What does FeLV do to a cat?
Feline Leukemia virus adversely affects the cat’s body in many ways. It is most common cause of cancer in cats, it may cause various blood disorders, and it may lead to a state of immune deficiency that hinders the cat’s ability to protect itself against other infections. The same bacteria, viruses, protocoa, and fungi that may be found in the everyday environment – where they usually do not affect the healthy animals – can cause severe illness in those with weakened immune systems. These secondary infections are responsible for many of the diseases associated with FeLV.
What are the signs of disease caused by FeLV?
During the early stages of infection, it is common for cats to exhibit no signs of disease at all. However over time – weeks, months or even years – the cat’s health may progressively deteriorate or be characterized by recurrent illness interspersed with periods of relative health. Signs may include:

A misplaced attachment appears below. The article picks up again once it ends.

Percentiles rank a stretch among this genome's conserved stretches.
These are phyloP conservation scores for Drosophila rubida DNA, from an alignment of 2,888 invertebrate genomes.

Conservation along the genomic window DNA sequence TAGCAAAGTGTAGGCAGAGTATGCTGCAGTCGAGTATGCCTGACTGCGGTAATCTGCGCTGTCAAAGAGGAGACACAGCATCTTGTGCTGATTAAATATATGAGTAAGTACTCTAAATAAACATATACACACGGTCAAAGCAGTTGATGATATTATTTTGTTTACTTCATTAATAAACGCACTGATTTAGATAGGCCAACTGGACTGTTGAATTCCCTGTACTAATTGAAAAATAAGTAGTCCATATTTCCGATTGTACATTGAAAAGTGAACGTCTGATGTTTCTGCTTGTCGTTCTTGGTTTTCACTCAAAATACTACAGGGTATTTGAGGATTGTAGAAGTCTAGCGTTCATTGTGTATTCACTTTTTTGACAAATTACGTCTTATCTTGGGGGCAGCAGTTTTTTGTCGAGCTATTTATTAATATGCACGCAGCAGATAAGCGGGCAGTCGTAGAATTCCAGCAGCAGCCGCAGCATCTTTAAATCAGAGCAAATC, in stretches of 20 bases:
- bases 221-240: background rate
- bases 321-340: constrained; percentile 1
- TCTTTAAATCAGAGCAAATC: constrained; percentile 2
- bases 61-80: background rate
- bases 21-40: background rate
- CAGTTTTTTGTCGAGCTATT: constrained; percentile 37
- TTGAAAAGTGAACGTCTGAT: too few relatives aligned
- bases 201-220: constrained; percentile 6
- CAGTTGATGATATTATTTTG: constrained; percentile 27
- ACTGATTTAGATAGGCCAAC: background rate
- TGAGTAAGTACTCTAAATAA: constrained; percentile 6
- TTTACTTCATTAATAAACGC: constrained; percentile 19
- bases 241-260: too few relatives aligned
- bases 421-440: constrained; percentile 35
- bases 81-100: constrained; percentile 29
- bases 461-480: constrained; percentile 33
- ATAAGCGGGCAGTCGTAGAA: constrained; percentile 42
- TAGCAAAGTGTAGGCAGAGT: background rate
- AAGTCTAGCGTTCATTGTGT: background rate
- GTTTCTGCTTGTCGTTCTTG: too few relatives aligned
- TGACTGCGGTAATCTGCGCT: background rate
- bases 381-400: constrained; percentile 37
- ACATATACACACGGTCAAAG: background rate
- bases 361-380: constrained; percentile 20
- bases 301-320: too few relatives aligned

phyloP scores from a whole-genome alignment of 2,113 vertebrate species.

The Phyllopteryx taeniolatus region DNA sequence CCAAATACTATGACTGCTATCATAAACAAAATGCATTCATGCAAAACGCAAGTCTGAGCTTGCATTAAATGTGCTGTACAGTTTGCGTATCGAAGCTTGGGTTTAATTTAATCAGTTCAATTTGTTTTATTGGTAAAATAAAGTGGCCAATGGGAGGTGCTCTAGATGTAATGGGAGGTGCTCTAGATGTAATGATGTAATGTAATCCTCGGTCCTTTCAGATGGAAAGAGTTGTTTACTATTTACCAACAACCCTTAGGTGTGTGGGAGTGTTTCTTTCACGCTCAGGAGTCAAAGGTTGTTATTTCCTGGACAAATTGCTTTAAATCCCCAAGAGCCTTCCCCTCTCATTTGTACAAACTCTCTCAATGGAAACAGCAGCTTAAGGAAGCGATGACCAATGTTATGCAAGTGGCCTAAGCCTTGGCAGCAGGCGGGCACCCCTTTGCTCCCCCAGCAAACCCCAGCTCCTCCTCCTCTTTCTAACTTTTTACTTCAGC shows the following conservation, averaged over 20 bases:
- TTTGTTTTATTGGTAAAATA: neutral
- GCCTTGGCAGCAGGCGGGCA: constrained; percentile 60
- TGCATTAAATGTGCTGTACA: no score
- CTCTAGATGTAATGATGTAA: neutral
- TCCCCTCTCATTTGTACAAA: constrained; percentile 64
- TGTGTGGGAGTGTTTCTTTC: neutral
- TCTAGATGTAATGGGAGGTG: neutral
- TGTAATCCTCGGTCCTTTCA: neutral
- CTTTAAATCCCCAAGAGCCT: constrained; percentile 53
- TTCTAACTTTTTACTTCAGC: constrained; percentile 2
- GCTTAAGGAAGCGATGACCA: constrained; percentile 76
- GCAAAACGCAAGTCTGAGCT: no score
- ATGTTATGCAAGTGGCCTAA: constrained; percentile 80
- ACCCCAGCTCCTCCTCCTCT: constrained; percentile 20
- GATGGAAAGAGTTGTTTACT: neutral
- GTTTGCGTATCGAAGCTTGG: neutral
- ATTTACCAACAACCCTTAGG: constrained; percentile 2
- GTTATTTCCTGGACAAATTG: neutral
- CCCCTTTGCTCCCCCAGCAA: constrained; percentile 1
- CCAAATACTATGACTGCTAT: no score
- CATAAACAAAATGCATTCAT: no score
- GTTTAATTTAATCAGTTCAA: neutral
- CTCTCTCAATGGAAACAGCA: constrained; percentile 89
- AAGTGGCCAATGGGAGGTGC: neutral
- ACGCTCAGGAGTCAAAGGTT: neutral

- Loss of appetite
- Slow but progressive weight loss, followed by severe wasting late in the disease process
- Poor coat condition
- Enlarged lymph nodes
- Persistent fever
- Pale gums or other mucus membranes
- Inflammation of the hums (gingivitis) and mouth (stomatitis)
- Infection of the skin, urinary bladder, and upper respiratory tract
- Persistent diarrhea
- Seizures, behavior changes, and other neurological disorders
- A variety of eye conditions
- In unspayed female cats, abortion of kittens or other reproductive failures
What are the two stages of FeLV infection?
FeLV is present in the blood (a condition called viremia) during two different stages of infection:
Primary Viremia, and early stage of the virus infection. During this stage some cats are able to mount an effective immune response, eliminate the virus from the bloodstream, and halt progression to the secondary viremia stage.
Secondary Viremia, a later stage characterized by persistent infection of the bone marrow and other tissue. If FeLV infection progresses to this stage, it has passed a point of no return: the overwhelming majority of cats with secondary viremia will be infected for the remainder of their lives.